Tuesday, July 3, 2012

The Sazerac

The former location of Peychaud's.
I've mentioned two of my favorite cocktails on here before, the Manhattan and the Negroni, but I haven't talked about my third, the Sazerac. Fortunately, today's post from Spir.it reminded me! The Spir.it describes the beginning of the cocktail:
The Sazerac is what is known as the first “original” cocktail, and rightfully so. As the story goes, in 1838 an apothecary owner in New Orleans by the name of Antoine Amedie Peychaud had a habit of making brandy toddies for his friends using his homemade “Peychaud’s Bitters,” made from a secret recipe. The toddies were made using a coquetier, which is a double-ended egg cup being used as a jigger. Coincidentally, this is where the word “cocktail” was derived from! So, the first cocktail came to be.

What they don't mention is that there is some dispute about this origin. The first mention of the word cocktail comes in 1798, a full forty years before the Sazerac, and the first definition (a drink of spirits, sugar, water, and bitters) was in 1806. It's unclear exactly where the word comes from, though it may have been slang for ginger. It certainly predated Mr. Peychaud's invention by decades. That being said, the Sazerac is still a wonderful drink.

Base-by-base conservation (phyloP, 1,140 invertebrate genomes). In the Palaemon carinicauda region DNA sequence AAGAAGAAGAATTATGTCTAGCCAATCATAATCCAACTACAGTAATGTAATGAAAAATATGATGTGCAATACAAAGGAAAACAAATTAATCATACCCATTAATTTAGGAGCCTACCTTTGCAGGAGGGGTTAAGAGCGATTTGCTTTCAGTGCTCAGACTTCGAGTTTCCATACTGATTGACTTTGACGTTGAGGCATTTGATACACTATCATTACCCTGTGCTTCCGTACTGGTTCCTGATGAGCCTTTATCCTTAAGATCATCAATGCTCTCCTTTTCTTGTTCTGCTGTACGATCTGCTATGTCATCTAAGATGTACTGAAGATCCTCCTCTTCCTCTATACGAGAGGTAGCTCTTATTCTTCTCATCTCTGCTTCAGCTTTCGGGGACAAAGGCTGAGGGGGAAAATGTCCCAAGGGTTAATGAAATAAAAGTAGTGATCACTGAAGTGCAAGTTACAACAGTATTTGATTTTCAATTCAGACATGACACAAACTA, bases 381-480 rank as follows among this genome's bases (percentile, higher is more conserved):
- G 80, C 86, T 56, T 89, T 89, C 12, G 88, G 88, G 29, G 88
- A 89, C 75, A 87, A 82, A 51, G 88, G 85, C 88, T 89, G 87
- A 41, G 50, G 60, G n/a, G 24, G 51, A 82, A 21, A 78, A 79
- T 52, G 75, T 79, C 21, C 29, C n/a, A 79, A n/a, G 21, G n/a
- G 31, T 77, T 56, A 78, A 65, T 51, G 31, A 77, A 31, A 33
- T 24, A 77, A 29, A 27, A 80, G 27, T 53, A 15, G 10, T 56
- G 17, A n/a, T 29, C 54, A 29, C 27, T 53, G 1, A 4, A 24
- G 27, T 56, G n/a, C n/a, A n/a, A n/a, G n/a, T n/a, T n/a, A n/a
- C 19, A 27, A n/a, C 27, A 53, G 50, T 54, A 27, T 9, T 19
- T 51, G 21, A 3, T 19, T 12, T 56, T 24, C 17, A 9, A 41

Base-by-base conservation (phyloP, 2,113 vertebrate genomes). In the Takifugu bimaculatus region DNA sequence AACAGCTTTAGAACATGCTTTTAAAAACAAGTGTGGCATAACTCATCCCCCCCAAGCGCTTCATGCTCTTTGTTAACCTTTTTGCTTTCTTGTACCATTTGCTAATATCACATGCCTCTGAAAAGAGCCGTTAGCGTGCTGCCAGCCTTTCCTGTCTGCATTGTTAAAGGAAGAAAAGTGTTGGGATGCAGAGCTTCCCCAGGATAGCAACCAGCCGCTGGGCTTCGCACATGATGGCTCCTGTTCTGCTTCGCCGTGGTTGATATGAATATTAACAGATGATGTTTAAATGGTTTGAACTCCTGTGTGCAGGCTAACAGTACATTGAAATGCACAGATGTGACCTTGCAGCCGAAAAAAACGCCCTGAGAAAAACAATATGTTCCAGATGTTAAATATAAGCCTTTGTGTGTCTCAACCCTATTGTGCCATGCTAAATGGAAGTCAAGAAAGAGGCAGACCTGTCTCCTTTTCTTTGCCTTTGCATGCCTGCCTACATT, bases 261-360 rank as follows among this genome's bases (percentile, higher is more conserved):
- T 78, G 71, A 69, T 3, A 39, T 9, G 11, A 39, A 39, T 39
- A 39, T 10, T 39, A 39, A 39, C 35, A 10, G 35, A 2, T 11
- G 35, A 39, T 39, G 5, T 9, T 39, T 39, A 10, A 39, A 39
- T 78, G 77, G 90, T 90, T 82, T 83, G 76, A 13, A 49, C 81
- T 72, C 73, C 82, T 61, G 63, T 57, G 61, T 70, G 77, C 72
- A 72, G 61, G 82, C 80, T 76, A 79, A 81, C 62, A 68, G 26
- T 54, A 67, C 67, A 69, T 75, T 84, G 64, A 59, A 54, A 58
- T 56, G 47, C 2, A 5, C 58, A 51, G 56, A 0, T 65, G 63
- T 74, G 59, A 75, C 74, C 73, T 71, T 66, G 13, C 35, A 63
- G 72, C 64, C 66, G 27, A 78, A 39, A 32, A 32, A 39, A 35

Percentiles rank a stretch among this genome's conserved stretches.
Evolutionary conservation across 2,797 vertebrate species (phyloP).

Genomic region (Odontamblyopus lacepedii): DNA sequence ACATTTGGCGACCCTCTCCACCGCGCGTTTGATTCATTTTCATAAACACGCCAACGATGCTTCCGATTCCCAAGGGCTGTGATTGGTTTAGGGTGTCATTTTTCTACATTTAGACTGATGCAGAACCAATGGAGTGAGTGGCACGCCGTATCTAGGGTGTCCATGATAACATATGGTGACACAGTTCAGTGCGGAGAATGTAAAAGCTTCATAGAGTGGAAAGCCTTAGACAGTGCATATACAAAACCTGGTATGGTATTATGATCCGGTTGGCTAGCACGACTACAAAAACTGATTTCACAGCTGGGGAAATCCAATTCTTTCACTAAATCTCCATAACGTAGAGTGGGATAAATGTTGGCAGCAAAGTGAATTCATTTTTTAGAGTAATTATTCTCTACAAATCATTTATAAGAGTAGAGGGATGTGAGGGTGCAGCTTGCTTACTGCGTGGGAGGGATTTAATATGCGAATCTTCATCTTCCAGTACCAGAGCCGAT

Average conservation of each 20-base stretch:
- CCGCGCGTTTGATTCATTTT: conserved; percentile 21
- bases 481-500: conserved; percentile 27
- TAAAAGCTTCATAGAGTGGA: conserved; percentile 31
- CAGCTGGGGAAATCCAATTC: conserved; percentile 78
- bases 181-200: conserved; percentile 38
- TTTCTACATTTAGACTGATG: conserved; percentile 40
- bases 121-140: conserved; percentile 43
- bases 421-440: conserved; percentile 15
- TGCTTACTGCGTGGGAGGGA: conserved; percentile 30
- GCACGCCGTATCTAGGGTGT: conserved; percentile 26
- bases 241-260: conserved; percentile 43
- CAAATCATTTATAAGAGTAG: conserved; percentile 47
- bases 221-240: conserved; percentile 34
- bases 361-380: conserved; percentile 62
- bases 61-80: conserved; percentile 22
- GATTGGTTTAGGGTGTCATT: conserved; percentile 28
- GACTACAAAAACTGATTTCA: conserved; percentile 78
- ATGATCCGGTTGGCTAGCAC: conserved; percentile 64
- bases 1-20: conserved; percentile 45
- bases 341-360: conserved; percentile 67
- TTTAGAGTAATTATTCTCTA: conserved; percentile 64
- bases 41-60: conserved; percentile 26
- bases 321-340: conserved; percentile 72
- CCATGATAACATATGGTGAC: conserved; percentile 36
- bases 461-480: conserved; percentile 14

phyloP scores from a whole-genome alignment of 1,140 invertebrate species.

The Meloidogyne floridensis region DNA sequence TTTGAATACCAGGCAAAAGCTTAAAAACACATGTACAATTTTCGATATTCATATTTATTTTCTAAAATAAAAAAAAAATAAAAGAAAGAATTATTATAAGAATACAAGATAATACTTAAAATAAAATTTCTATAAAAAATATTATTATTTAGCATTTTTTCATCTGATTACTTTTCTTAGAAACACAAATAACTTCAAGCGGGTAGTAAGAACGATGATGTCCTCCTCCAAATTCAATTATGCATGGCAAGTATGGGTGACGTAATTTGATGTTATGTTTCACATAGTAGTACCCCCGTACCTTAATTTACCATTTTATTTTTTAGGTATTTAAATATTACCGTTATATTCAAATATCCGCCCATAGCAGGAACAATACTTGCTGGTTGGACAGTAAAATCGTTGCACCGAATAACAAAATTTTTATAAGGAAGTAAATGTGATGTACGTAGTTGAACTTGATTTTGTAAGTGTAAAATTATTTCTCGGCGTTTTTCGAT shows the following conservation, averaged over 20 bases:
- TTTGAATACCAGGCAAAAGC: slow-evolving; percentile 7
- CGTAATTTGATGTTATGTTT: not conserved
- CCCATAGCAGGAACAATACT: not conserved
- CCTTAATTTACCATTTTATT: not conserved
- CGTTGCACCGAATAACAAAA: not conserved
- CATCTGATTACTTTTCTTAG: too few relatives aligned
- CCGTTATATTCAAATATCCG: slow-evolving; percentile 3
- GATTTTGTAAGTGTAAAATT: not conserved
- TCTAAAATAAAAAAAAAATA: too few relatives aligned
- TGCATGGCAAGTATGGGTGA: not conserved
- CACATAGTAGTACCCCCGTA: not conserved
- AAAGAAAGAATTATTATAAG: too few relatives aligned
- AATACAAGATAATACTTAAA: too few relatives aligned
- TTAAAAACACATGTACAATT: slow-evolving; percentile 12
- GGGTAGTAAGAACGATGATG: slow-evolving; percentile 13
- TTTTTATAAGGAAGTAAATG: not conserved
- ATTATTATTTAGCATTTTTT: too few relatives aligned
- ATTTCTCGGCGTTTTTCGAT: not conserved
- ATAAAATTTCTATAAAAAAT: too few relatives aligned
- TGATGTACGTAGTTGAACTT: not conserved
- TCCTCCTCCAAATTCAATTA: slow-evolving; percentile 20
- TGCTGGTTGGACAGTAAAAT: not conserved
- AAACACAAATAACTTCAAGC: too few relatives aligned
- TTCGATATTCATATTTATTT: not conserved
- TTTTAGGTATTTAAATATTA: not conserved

At its base, the Sazerac is an Old-fashioned with a dash of absinthe. Most recipes have you swirling the glass with absinthe, then discarding (or drinking) the excess. Often, the bitters are added by soaking a sugar cube in them before adding rye whiskey. I use Pernod rather than absinthe, due to the expense of decent absinthe. In New Orleans, Herbsaint is typically used, though it can be hard to find here in the Mid-Atlantic. I also typically use simple syrup, as this is one of the booziest drinks I've had, and a little extra water helps calm things down. It's a great drink for when you want that one-two punch of anise and whiskey, and worth keeping a few extra ingredients around for. Recipe after the jump.

2 oz Rye whiskey
3 dashes, Peychaud's bitters
dollop of simple syrup
splash of absinthe

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